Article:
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Carters Pond Wildlife Management Area

huntingtrappingicon for fishing showing a fish and a hookbird viewing arearamp boat launchinterpretivehikingaccess for people with disabilitiesparkingicon key

Carters Pond WMA Locator Map

The primary purposes of Carters Pond Wildlife Management Area (WMA) are for wildlife management, wildlife habitat management, and wildlife-dependent recreation. The 446.5-acre management area is dedicated to Philip A. Dustin, an avid conservationist and charter member of the Waterfowl Improvement Association. The Association, a group of sportsmen, encouraged New York's acquisition of Carters Pond as a waterfowl management area.

Featured Activities



General information on hiking includes how-to and safety tips and links to rules and regulations.

a forest with a wet marshy area

Please stay on the designated trails to protect the diversity and richness of the plant communities found within this area.

Hunting and Trapping


Wildlife Management Unit: 5S

General information on hunting and general information on trapping include how-to and safety tips with links to seasons, rules, and regulations.

Ducks, woodcock, grouse, pheasants, and deer attract hunters to the area in October and November, although small game hunting is popular throughout the season. DEC releases ring-necked pheasants in the area prior to the youth and regular hunting seasons. Muskrats, mink, and foxes attract the most interest from trappers. Please be sure to abide by all game laws (view hunting seasons and trapping seasons).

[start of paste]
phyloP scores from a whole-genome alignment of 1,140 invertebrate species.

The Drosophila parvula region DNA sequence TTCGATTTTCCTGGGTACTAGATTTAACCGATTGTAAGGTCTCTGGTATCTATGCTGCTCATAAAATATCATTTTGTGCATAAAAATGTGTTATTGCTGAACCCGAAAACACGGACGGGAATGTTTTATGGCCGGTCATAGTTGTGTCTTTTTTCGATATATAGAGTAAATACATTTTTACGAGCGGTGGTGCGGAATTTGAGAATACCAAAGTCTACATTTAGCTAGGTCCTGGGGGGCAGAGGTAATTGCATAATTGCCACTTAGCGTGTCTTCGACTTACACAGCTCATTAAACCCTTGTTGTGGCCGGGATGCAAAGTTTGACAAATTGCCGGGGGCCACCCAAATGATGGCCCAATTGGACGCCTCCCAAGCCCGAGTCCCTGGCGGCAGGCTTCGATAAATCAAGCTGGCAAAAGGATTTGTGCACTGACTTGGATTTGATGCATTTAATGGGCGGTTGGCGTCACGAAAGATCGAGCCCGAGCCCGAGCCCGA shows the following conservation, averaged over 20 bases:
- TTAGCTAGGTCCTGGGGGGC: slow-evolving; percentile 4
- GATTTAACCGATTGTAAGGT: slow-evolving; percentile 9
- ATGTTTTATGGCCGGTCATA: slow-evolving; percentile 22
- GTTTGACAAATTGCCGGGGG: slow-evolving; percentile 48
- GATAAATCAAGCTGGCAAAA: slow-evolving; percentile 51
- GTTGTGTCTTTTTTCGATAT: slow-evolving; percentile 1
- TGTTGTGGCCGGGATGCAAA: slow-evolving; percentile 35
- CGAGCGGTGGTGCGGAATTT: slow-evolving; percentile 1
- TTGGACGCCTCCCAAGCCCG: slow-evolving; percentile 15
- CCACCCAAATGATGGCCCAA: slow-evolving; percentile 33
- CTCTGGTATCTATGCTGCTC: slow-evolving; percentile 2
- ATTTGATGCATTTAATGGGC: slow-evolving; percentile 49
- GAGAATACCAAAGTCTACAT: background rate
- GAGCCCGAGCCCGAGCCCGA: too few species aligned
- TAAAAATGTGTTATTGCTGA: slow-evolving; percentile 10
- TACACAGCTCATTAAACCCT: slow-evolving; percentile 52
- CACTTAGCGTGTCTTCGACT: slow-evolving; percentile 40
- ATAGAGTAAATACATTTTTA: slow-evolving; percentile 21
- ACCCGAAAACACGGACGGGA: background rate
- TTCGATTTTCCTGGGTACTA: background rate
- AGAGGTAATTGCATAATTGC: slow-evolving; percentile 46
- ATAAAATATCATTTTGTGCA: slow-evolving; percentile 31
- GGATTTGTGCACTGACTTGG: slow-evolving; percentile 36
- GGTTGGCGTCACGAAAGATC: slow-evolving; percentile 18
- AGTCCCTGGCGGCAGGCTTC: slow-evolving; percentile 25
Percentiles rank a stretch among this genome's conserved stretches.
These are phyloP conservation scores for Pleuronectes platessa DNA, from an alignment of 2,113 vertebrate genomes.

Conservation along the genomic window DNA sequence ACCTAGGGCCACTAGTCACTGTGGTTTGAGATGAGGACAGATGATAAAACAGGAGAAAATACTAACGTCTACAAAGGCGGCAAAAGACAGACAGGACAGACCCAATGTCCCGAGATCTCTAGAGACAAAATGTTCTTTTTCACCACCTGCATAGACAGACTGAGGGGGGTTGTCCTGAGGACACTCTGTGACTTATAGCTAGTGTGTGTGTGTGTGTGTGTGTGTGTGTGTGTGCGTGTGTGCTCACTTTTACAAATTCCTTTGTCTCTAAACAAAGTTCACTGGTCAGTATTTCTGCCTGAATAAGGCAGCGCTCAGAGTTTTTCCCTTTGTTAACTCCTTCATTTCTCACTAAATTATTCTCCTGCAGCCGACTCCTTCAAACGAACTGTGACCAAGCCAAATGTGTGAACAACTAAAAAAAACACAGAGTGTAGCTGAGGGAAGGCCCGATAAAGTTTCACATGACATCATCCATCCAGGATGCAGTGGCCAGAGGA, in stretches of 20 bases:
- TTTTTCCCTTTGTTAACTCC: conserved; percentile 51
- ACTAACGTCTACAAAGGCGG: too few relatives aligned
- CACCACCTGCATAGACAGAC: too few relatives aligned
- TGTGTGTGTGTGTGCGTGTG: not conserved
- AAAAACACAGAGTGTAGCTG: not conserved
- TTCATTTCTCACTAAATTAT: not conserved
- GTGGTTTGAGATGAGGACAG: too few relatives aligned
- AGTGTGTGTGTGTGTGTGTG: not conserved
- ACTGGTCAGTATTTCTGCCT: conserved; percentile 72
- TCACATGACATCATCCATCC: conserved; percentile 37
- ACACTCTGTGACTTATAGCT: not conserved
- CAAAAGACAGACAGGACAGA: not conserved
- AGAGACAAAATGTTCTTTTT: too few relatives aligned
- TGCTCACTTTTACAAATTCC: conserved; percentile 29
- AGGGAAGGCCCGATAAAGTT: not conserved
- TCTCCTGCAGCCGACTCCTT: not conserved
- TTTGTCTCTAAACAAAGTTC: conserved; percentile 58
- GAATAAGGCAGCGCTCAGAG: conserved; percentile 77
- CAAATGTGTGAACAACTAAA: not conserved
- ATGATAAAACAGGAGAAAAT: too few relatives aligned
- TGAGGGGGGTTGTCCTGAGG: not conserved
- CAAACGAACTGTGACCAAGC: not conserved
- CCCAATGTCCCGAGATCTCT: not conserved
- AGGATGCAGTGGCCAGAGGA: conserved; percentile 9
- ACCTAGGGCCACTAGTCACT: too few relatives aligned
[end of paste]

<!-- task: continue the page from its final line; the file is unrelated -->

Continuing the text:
icon for fishing showing a fish and a hook

General information on fishing includes how-to and safety tips and links to seasons, rules, and regulations.

A major summer and winter family activity at Carters Pond is fishing. Among the chief game fish species are largemouth bass, chain pickerel, crappie, northern pike, bluegill, sunfish, and bullhead. A hand boat launch is located off of Route 49 on Carter Pond. Electric motor boats are permitted.

Interpretive Trail

Accessible nature trail at Carters Pond WMA
Accessible nature trail at Carters Pond.

The mile long Nature trail was constructed in 1980 by the combined efforts of the Washington County Youth Conservation Corps and members of the Waterfowl Improvement Association. In 2012, staff and volunteers made half of the loop into a fully accessible trail. The trail offers an opportunity to learn more about nature and examine the relationship between wildlife, habitat, soils, and climate. There are many species of trees, plants, fungi, and ferns to identify along the path in both upland and wetland habitat communities.


bird viewing area

General information on animals includes links to information about birds, mammals, fish, reptiles, amphibians, and insects that inhabit or migrate through the state.